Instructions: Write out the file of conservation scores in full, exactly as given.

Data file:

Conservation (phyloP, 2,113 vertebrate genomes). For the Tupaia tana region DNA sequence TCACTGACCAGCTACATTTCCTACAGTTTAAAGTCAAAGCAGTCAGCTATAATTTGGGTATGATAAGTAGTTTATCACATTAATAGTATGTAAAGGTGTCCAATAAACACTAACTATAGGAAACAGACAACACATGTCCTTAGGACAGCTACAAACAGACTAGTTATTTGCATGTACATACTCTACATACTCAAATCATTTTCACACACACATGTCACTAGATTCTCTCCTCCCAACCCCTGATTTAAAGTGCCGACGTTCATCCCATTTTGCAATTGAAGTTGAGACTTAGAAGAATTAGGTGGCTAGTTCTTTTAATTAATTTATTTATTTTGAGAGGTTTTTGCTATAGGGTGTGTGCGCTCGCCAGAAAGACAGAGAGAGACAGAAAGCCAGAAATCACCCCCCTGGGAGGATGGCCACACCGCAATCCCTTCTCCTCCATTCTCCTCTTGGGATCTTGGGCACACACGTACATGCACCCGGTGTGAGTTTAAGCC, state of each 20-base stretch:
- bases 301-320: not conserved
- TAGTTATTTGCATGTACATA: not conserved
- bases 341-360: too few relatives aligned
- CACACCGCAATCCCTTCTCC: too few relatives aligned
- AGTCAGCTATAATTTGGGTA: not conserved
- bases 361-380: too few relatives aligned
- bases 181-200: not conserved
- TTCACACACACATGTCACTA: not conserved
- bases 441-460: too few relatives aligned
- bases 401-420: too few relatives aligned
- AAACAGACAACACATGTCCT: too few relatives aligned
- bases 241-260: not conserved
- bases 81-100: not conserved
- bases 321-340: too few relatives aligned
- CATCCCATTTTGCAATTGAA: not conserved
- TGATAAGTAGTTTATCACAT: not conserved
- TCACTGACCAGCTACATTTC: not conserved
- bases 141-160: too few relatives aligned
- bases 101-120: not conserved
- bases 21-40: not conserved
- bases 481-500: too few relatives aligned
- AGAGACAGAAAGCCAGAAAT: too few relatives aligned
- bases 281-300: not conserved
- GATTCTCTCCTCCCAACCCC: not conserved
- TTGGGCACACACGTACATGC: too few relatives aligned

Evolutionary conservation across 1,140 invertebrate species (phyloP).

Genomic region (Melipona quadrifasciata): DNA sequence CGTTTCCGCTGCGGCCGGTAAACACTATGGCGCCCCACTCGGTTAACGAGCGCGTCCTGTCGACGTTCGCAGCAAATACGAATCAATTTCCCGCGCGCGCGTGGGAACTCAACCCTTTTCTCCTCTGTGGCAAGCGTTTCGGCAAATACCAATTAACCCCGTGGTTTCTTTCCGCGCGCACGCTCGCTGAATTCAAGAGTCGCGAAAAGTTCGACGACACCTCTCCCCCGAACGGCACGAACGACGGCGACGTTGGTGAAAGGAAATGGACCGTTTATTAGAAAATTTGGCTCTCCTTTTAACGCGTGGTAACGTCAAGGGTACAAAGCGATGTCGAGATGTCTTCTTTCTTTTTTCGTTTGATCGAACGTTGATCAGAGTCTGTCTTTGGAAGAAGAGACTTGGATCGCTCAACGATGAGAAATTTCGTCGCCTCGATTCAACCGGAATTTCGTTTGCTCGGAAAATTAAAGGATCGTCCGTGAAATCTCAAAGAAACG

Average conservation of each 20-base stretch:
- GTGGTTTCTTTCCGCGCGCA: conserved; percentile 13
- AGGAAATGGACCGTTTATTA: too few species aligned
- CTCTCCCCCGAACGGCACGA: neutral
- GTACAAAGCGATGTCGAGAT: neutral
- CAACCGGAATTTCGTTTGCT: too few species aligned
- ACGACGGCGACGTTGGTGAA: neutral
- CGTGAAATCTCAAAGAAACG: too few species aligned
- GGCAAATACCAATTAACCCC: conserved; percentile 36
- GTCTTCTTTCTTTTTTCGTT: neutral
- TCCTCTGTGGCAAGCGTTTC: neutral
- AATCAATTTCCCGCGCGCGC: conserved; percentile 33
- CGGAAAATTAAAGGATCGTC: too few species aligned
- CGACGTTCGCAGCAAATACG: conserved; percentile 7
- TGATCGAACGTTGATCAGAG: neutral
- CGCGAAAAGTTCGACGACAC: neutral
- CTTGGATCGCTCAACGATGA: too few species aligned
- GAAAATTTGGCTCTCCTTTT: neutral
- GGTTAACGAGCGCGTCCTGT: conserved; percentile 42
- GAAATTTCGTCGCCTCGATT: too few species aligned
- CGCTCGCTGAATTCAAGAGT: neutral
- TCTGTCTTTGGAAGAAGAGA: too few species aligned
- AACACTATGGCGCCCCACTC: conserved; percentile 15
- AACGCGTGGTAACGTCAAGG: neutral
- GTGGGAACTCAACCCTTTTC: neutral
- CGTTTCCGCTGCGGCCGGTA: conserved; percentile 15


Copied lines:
Conservation (phyloP, 2,113 vertebrate genomes). For the Tupaia tana region DNA sequence TCACTGACCAGCTACATTTCCTACAGTTTAAAGTCAAAGCAGTCAGCTATAATTTGGGTATGATAAGTAGTTTATCACATTAATAGTATGTAAAGGTGTCCAATAAACACTAACTATAGGAAACAGACAACACATGTCCTTAGGACAGCTACAAACAGACTAGTTATTTGCATGTACATACTCTACATACTCAAATCATTTTCACACACACATGTCACTAGATTCTCTCCTCCCAACCCCTGATTTAAAGTGCCGACGTTCATCCCATTTTGCAATTGAAGTTGAGACTTAGAAGAATTAGGTGGCTAGTTCTTTTAATTAATTTATTTATTTTGAGAGGTTTTTGCTATAGGGTGTGTGCGCTCGCCAGAAAGACAGAGAGAGACAGAAAGCCAGAAATCACCCCCCTGGGAGGATGGCCACACCGCAATCCCTTCTCCTCCATTCTCCTCTTGGGATCTTGGGCACACACGTACATGCACCCGGTGTGAGTTTAAGCC, state of each 20-base stretch:
- bases 301-320: not conserved
- TAGTTATTTGCATGTACATA: not conserved
- bases 341-360: too few relatives aligned
- CACACCGCAATCCCTTCTCC: too few relatives aligned
- AGTCAGCTATAATTTGGGTA: not conserved
- bases 361-380: too few relatives aligned
- bases 181-200: not conserved
- TTCACACACACATGTCACTA: not conserved
- bases 441-460: too few relatives aligned
- bases 401-420: too few relatives aligned
- AAACAGACAACACATGTCCT: too few relatives aligned
- bases 241-260: not conserved
- bases 81-100: not conserved
- bases 321-340: too few relatives aligned
- CATCCCATTTTGCAATTGAA: not conserved
- TGATAAGTAGTTTATCACAT: not conserved
- TCACTGACCAGCTACATTTC: not conserved
- bases 141-160: too few relatives aligned
- bases 101-120: not conserved
- bases 21-40: not conserved
- bases 481-500: too few relatives aligned
- AGAGACAGAAAGCCAGAAAT: too few relatives aligned
- bases 281-300: not conserved
- GATTCTCTCCTCCCAACCCC: not conserved
- TTGGGCACACACGTACATGC: too few relatives aligned

Evolutionary conservation across 1,140 invertebrate species (phyloP).

Genomic region (Melipona quadrifasciata): DNA sequence CGTTTCCGCTGCGGCCGGTAAACACTATGGCGCCCCACTCGGTTAACGAGCGCGTCCTGTCGACGTTCGCAGCAAATACGAATCAATTTCCCGCGCGCGCGTGGGAACTCAACCCTTTTCTCCTCTGTGGCAAGCGTTTCGGCAAATACCAATTAACCCCGTGGTTTCTTTCCGCGCGCACGCTCGCTGAATTCAAGAGTCGCGAAAAGTTCGACGACACCTCTCCCCCGAACGGCACGAACGACGGCGACGTTGGTGAAAGGAAATGGACCGTTTATTAGAAAATTTGGCTCTCCTTTTAACGCGTGGTAACGTCAAGGGTACAAAGCGATGTCGAGATGTCTTCTTTCTTTTTTCGTTTGATCGAACGTTGATCAGAGTCTGTCTTTGGAAGAAGAGACTTGGATCGCTCAACGATGAGAAATTTCGTCGCCTCGATTCAACCGGAATTTCGTTTGCTCGGAAAATTAAAGGATCGTCCGTGAAATCTCAAAGAAACG

Average conservation of each 20-base stretch:
- GTGGTTTCTTTCCGCGCGCA: conserved; percentile 13
- AGGAAATGGACCGTTTATTA: too few species aligned
- CTCTCCCCCGAACGGCACGA: neutral
- GTACAAAGCGATGTCGAGAT: neutral
- CAACCGGAATTTCGTTTGCT: too few species aligned
- ACGACGGCGACGTTGGTGAA: neutral
- CGTGAAATCTCAAAGAAACG: too few species aligned
- GGCAAATACCAATTAACCCC: conserved; percentile 36
- GTCTTCTTTCTTTTTTCGTT: neutral
- TCCTCTGTGGCAAGCGTTTC: neutral
- AATCAATTTCCCGCGCGCGC: conserved; percentile 33
- CGGAAAATTAAAGGATCGTC: too few species aligned
- CGACGTTCGCAGCAAATACG: conserved; percentile 7
- TGATCGAACGTTGATCAGAG: neutral
- CGCGAAAAGTTCGACGACAC: neutral
- CTTGGATCGCTCAACGATGA: too few species aligned
- GAAAATTTGGCTCTCCTTTT: neutral
- GGTTAACGAGCGCGTCCTGT: conserved; percentile 42
- GAAATTTCGTCGCCTCGATT: too few species aligned
- CGCTCGCTGAATTCAAGAGT: neutral
- TCTGTCTTTGGAAGAAGAGA: too few species aligned
- AACACTATGGCGCCCCACTC: conserved; percentile 15
- AACGCGTGGTAACGTCAAGG: neutral
- GTGGGAACTCAACCCTTTTC: neutral
- CGTTTCCGCTGCGGCCGGTA: conserved; percentile 15